Report on Etna (Italy) — 30 April-6 May 2014
Smithsonian / US Geological Survey Weekly Volcanic Activity Report,
30 April-6 May 2014
Managing Editor: Sally Kuhn Sennert
Please cite this report as:
Global Volcanism Program, 2014. Report on Etna (Italy). In: Sennert, S K (ed.), Weekly Volcanic Activity Report, 30 April-6 May 2014. Smithsonian Institution and US Geological Survey.
37.748°N, 14.999°E; summit elev. 3357 m
All times are local (unless otherwise noted)
INGV reported that during the morning of 22 April sporadic and weak Strombolian activity resumed at Etna's New Southeast Crater (NSEC) and continued for the next few days. Some explosions ejected incandescent pyroclastic material out of the crater and onto the upper S and SE flanks of the cone. A few small collapses occurred on the cone's unstable E flank. The frequency and intensity of Strombolian explosions slightly increased late in the evening on 30 April. Degassing at the Northeast Crater also increased and thermal anomalies were detected by a camera.
Weak Strombolian activity continued to be detected through 1 May. During the night of 2-3 May incandescence was caused by weak high-temperature gas emissions and/or Strombolian explosions. The activity intensified on 4 May and some of the explosions ejected incandescent pyroclastic material onto the high S and SE parts of the NSEC cone.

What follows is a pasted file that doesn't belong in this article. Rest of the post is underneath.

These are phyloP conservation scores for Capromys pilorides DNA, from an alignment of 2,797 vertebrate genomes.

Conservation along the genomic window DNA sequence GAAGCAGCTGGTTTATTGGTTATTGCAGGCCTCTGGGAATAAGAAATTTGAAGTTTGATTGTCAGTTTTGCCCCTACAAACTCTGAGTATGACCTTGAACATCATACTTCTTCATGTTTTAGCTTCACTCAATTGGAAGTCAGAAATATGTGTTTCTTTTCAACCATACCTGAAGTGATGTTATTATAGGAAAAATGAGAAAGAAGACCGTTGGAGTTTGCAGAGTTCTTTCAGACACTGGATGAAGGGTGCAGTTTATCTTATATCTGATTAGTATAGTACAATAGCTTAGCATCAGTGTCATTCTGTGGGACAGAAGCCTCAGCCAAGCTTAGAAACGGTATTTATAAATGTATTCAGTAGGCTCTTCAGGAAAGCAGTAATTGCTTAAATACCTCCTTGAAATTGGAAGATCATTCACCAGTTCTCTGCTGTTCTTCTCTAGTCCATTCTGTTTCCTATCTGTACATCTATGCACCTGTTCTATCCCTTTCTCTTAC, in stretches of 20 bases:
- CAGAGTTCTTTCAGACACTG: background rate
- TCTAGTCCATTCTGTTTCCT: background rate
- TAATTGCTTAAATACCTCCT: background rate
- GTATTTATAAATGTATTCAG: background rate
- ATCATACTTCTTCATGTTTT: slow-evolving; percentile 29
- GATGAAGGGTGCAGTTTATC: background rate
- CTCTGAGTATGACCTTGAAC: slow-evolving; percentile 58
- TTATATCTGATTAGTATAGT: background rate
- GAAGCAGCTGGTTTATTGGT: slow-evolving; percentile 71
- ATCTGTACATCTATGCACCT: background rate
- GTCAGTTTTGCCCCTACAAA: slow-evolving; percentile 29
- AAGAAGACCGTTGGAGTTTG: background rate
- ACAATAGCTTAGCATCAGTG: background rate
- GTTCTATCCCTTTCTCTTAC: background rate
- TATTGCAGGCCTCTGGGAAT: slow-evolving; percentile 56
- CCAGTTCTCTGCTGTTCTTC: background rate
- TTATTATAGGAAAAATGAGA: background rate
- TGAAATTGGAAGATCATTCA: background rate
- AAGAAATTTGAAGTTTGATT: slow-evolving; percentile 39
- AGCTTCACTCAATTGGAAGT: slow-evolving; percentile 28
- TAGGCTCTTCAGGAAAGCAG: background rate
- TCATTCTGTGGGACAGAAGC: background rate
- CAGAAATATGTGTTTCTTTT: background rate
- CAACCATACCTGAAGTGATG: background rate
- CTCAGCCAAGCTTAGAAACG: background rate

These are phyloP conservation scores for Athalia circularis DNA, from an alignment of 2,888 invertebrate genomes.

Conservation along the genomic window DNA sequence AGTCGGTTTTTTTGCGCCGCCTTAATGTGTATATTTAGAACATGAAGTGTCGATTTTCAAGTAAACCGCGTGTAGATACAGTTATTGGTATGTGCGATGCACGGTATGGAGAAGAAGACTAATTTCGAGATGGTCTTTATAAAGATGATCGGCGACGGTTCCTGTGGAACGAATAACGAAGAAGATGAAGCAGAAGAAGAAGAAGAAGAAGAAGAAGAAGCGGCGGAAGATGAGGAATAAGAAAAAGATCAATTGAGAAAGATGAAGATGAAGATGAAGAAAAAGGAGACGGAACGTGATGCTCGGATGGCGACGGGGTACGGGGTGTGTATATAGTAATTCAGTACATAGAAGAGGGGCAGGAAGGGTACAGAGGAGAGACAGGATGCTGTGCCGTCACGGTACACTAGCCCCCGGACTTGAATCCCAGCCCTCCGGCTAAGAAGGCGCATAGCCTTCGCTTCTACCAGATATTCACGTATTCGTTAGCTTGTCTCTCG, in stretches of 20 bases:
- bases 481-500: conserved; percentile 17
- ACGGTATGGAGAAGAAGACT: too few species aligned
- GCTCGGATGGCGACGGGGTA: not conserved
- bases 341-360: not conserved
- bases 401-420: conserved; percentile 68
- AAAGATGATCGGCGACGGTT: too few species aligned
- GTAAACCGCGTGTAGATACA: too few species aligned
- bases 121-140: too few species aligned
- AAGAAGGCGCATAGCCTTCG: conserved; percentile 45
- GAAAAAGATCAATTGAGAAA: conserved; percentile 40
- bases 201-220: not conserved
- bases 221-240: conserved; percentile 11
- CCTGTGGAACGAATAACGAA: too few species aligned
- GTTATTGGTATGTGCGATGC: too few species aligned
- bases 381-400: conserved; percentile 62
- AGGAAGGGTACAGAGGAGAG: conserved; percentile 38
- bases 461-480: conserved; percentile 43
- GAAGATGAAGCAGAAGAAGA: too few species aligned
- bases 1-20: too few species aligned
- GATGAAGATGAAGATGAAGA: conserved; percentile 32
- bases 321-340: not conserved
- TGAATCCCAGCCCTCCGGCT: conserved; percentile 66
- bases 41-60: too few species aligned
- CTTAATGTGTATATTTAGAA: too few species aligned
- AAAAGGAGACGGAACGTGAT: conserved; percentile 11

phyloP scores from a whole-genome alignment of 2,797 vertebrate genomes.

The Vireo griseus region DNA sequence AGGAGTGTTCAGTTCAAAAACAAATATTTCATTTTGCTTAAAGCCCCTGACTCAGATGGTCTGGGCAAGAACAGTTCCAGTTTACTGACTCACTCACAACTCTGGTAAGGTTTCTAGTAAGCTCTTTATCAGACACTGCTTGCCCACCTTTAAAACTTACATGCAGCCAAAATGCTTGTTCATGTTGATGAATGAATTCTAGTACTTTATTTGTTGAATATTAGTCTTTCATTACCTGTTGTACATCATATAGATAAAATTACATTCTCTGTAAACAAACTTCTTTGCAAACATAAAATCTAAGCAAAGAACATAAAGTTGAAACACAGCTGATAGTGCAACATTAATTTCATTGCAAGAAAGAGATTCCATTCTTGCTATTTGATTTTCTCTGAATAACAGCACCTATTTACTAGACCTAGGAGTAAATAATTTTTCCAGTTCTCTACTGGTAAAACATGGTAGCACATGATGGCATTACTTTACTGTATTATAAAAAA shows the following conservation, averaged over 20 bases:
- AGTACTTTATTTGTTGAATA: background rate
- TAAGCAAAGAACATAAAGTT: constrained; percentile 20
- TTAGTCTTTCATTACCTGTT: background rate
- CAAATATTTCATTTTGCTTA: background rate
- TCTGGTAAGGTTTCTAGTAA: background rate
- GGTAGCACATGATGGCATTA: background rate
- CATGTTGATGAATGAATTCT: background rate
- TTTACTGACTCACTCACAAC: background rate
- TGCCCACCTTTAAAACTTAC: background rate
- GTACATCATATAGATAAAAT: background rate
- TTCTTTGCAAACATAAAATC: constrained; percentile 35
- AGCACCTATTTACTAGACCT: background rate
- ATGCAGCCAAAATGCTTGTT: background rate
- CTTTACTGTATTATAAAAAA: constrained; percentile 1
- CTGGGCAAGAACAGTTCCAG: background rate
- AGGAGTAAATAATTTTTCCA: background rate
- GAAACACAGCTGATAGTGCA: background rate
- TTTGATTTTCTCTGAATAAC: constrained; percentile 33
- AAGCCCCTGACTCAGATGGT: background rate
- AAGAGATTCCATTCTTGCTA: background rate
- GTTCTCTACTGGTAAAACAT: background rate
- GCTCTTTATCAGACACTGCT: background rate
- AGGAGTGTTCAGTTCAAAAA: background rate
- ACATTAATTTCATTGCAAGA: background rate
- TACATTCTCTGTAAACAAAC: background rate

Geological Summary. Mount Etna, towering above Catania on the island of Sicily, has one of the world's longest documented records of volcanism, dating back to 1500 BCE. Historical lava flows of basaltic composition cover much of the surface of this massive volcano, whose edifice is the highest and most voluminous in Italy. The Mongibello stratovolcano, truncated by several small calderas, was constructed during the late Pleistocene and Holocene over an older shield volcano. The most prominent morphological feature of Etna is the Valle del Bove, a 5 x 10 km caldera open to the east. Two styles of eruptive activity typically occur, sometimes simultaneously. Persistent explosive eruptions, sometimes with minor lava emissions, take place from one or more summit craters. Flank vents, typically with higher effusion rates, are less frequently active and originate from fissures that open progressively downward from near the summit (usually accompanied by Strombolian eruptions at the upper end). Cinder cones are commonly constructed over the vents of lower-flank lava flows. Lava flows extend to the foot of the volcano on all sides and have reached the sea over a broad area on the SE flank.